Research

Potential new drug target for cystic fibrosis

Scientists at the European Molecular Biology Laboratory (EMBL) in Heidelberg and Regensburg University, both in Germany, and the University of Lisboa, in Portugal, have discovered a promising potential drug target for cystic fibrosis. Their work, published online in Cell, also uncovers a large set of genes not previously linked to the disease, demonstrating how a new screening technique can help identify new drug targets.

Cystic fibrosis is a hereditary disease caused by mutations in a single gene called CFTR. These mutations cause problems in various organs, most notably making the lining of the lungs secrete unusually thick mucus. This leads to recurrent life-threatening lung infections, which make it increasingly hard for patients to breathe. The disease is estimated to affect 1 in every 2500-6000 newborns in Europe.

In patients with cystic fibrosis, the mutations to CFTR render it unable to carry out its normal tasks. Among other things, this means CFTR loses the ability to control a protein called the epithelial sodium channel (ENaC). Released from CFTR's control, ENaC becomes hyperactive, cells in the lungs absorb too much sodium and - as water follows the sodium - the mucus in patients' airways becomes thicker and the lining of the lungs becomes dehydrated. The only drug currently available that directly counteracts a cystic fibrosis-related mutation only works on the three percent of patients that carry one specific mutation out of the almost 2000 CFTR mutations scientists have found so far.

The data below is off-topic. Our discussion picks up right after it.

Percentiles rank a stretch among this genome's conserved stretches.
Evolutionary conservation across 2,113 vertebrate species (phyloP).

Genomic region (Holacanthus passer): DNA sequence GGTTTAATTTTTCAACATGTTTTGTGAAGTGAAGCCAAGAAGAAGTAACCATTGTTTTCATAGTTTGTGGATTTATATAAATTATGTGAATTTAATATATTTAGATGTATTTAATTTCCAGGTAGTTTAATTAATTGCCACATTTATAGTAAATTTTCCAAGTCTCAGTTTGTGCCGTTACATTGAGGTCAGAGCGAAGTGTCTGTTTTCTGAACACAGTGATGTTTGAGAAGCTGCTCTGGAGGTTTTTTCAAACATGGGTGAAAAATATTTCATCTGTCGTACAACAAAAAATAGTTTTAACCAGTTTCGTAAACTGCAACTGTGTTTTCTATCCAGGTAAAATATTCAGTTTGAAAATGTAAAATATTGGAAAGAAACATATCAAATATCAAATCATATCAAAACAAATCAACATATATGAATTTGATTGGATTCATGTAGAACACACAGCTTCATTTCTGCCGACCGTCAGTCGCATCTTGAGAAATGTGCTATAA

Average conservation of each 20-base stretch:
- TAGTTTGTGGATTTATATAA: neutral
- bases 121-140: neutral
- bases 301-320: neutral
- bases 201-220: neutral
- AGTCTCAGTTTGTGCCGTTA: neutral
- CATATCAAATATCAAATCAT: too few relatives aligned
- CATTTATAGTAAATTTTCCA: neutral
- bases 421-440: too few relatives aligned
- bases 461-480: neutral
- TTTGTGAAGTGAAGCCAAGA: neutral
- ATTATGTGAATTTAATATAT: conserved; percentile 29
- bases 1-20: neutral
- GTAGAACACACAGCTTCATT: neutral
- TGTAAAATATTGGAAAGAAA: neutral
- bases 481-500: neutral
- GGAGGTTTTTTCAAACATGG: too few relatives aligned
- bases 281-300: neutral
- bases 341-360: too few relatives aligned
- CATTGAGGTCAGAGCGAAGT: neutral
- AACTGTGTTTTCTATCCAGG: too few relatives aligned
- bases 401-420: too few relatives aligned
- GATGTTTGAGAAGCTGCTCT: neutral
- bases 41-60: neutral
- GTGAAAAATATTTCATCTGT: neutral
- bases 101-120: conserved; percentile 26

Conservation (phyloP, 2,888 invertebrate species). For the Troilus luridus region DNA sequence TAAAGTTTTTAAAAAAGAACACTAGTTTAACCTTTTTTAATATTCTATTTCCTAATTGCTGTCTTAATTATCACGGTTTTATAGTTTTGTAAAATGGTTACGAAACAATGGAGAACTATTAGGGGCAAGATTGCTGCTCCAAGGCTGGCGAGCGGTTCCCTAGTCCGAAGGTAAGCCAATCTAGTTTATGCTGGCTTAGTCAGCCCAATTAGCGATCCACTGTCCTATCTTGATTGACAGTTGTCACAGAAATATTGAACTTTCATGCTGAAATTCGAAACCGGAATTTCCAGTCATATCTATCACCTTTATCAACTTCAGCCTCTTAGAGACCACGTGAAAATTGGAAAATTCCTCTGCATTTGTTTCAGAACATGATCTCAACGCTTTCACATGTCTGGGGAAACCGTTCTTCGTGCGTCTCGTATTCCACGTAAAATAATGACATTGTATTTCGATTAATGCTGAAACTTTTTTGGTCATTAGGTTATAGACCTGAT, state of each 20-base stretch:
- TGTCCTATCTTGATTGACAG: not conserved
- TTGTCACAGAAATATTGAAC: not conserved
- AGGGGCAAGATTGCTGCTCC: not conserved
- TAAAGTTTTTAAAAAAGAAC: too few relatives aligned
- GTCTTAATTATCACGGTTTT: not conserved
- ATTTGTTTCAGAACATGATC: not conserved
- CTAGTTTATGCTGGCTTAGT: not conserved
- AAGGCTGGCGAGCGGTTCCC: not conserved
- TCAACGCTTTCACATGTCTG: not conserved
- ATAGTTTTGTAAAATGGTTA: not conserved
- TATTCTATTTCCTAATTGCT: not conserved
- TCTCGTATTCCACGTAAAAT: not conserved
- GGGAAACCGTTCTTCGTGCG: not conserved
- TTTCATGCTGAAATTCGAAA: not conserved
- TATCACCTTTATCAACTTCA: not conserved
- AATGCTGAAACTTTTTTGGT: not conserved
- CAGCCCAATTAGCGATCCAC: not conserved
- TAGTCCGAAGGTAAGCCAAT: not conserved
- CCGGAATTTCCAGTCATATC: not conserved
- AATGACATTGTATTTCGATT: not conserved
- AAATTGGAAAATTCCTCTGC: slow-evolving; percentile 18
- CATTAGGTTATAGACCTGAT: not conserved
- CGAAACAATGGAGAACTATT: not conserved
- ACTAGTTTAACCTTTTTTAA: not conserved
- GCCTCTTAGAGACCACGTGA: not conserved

Thus, if you were looking for a more efficient way to fight cystic fibrosis, finding a therapy that would act upon ENaC instead of trying to correct that multitude of CFTR mutations would seem like a good option. But unfortunately, the drugs that inhibit ENaC, mostly developed to treat hypertension, don't transfer well to cystic fibrosis, where their effects don't last very long. So scientists at EMBL, Regensburg University and University of Lisboa set out to find alternatives.

"In our screen, we attempted to mimic a drug treatment," says Rainer Pepperkok, whose team at EMBL developed the technique, "we'd knock down a gene and see if ENaC became inhibited."

Starting with a list of around 7000 genes, the scientists systematically silenced each one, using a combination of genetics and automated microscopy, and analysed how this affected ENaC. They found over 700 genes which, when inhibited, brought down ENaC activity, including a number of genes no-one knew were involved in the process. Among their findings was a gene called DGKi. When they tested chemicals that inhibit DGKi in lung cells from cystic fibrosis patients, the scientists discovered that it appears to be a very promising drug target.

"Inhibiting DGKi seems to reverse the effects of cystic fibrosis, but not block ENaC completely," says Margarida Amaral from the University of Lisboa, "indeed, inhibiting DGKi reduces ENaC activity enough for cells to go back to normal, but not so much that they cause other problems, like pulmonary oedema."

These promising results have already raised the interest of the pharmaceutical industry and led the researchers to patent DGKi as a drug target, as they are keen to explore the issue further, searching for molecules that strongly inhibit DGKi without causing side-effects.